ethical dilemma....nurse lied. - page 2
Hey everyone, I had a recent situation and just want someone else's advice on it. I am GN and just started my job on a neuro-step down floor. I am still orienting to the floor and have been... Read More
Apr 11, '07I am also a new nurse on orientation and was in a similar situation with a preceptor acting unethically (read my previous posts). I went to my manager and I am starting with a new preceptor this week. I feel RELIEVED, I know what it feels like to be losing sleep over this kind of thing. She put you in a terrible position. You can not go on with a preceptor that is teaching you to act in an unprofessional and unethical way. That is no way to start off. She/he is suppose to be your mentor and role model.
Speak to your NM. If she/he is a good manager, you will not have to explain anything. Just get away from this preceptor before she/he drags you into any more TROUBLE.
Good Luck, you'll be okay.
Apr 11, '07Yes, KayceeLee brings up a good point. Whatever you decide to do, get another preceptor if you can.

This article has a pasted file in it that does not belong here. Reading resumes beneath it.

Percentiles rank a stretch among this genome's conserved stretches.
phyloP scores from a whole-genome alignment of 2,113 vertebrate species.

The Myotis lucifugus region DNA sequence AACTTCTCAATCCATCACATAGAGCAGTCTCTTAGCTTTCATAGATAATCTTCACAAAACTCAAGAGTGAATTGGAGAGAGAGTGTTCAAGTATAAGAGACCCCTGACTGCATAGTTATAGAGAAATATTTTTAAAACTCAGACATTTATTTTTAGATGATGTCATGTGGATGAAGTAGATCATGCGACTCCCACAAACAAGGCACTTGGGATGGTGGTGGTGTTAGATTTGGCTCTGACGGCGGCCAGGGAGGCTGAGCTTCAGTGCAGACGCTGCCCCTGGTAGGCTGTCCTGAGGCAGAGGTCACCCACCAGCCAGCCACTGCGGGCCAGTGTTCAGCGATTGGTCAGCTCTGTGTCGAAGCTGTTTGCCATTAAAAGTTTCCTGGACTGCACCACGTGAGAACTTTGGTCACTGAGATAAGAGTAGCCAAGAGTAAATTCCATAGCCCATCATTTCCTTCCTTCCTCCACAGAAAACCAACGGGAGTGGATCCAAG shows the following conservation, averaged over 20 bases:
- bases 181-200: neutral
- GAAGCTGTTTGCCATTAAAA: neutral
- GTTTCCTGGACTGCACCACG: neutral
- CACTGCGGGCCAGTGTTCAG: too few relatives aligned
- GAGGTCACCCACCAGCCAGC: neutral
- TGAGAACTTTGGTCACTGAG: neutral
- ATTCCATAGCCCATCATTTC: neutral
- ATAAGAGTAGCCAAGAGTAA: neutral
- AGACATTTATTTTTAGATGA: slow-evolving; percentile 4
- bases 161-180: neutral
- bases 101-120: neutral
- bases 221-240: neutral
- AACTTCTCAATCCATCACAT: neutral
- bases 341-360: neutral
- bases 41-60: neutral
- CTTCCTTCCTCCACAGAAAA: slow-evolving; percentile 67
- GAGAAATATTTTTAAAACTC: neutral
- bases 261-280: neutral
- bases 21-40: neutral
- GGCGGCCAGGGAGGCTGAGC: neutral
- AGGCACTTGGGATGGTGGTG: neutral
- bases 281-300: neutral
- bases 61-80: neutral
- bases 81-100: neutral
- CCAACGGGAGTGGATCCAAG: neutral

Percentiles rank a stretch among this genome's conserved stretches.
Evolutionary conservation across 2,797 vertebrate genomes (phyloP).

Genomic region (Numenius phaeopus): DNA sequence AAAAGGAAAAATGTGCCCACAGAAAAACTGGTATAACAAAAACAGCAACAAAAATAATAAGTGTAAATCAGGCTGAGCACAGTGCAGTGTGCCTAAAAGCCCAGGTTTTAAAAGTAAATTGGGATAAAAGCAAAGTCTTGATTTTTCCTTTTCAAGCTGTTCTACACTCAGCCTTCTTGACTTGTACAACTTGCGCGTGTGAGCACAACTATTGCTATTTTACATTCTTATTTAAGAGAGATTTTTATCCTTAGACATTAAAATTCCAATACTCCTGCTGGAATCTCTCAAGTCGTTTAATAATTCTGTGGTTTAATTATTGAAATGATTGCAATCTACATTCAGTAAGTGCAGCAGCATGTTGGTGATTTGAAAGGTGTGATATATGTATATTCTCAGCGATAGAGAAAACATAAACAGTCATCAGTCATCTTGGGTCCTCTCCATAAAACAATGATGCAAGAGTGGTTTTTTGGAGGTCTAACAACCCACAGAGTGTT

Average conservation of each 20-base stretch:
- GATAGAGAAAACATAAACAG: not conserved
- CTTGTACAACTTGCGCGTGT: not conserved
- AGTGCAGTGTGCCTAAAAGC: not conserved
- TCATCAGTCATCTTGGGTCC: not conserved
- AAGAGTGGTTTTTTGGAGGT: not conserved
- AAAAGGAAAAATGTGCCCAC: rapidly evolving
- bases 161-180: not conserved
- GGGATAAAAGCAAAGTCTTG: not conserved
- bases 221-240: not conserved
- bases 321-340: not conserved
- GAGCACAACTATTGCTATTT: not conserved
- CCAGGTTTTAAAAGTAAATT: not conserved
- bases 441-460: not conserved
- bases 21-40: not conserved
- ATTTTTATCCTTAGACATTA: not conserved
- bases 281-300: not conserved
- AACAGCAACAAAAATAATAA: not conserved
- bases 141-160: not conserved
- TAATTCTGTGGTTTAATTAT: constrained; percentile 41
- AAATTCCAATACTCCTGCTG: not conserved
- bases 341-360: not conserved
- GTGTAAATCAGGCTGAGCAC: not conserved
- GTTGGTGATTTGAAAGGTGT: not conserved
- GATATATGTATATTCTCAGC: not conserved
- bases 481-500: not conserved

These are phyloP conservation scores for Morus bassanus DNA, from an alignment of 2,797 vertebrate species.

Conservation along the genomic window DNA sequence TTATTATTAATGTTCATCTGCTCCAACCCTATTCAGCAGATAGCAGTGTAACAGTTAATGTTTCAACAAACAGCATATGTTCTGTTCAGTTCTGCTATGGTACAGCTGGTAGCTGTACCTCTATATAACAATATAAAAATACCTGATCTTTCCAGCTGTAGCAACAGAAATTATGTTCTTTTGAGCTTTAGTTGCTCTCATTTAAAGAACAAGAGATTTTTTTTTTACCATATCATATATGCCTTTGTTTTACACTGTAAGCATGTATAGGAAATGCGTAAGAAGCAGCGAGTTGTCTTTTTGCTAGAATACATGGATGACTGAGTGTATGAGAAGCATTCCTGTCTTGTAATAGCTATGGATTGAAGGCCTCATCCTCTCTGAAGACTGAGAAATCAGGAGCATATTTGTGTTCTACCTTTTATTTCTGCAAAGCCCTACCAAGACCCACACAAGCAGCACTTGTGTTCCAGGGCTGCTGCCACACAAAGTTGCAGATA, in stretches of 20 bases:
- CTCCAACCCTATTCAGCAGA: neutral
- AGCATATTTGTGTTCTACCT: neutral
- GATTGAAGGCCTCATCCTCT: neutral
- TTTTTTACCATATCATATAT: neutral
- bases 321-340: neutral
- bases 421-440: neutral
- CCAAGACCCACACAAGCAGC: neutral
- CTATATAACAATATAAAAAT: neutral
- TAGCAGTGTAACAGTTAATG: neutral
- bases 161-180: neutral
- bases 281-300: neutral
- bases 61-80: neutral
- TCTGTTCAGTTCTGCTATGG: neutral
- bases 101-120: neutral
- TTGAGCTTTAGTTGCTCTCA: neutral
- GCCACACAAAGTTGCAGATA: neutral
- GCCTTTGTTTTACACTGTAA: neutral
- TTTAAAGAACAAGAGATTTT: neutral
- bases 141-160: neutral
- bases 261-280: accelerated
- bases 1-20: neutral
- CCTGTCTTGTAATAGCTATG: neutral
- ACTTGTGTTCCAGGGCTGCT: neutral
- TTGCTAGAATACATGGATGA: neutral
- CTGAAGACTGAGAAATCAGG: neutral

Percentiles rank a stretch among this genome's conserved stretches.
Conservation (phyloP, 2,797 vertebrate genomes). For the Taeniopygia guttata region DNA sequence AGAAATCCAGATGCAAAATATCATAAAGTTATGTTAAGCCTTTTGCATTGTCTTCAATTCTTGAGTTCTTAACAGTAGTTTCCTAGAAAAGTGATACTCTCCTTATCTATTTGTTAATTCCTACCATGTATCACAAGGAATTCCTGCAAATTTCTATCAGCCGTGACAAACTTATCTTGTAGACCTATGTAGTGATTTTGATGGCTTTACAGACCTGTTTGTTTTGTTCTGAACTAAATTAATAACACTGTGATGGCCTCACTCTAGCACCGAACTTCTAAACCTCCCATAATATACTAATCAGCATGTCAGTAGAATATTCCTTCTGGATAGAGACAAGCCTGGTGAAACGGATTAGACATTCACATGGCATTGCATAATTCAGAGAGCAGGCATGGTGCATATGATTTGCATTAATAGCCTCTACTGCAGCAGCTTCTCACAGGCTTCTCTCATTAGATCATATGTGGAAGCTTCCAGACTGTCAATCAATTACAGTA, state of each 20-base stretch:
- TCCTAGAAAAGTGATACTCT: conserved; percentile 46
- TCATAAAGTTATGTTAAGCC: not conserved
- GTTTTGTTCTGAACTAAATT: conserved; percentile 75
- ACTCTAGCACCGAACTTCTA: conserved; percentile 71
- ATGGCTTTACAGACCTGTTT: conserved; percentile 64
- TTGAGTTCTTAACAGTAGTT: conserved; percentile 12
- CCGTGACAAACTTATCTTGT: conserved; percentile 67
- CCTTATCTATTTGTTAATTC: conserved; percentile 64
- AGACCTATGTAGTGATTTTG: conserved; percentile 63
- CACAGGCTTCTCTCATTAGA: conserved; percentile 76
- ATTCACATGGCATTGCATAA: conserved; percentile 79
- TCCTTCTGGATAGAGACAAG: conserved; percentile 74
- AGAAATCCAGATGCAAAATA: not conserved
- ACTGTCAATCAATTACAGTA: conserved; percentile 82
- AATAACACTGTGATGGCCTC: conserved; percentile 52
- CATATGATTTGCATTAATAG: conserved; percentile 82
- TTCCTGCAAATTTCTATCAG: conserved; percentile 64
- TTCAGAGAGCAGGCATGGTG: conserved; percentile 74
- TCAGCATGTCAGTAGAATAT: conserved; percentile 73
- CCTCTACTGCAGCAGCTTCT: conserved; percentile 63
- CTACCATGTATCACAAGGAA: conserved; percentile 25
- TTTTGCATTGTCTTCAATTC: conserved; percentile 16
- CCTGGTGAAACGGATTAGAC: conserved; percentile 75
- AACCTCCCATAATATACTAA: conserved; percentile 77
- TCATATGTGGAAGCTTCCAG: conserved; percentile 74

The one you have now isn't going to forget that you've got something on her. Always be super careful around this nurse, and NEVER trust her to look out for you.
Apr 11, '07Tough situation. At that point in time you made that decision. In this part. sitation the pt. is ok. Learn from your mistake and move on. I have to agree with the other posters that say not a word. Dont make trouble for yourself. If the pt was not ok i would say tell the truth. Accidents happen, now im sure you will be sure it never happens again.
Apr 11, '07If you don't go forward now and rectify this situation you will carry this burden for the rest of your nursing career, if not for your whole life.
It's situations like this that prove what your true character is. As difficult as it is, don't think about yourself or the other nurse, but what your main function of being a nurse is - being a patient advocate. This is especially true for those patients that can't speak for themselves.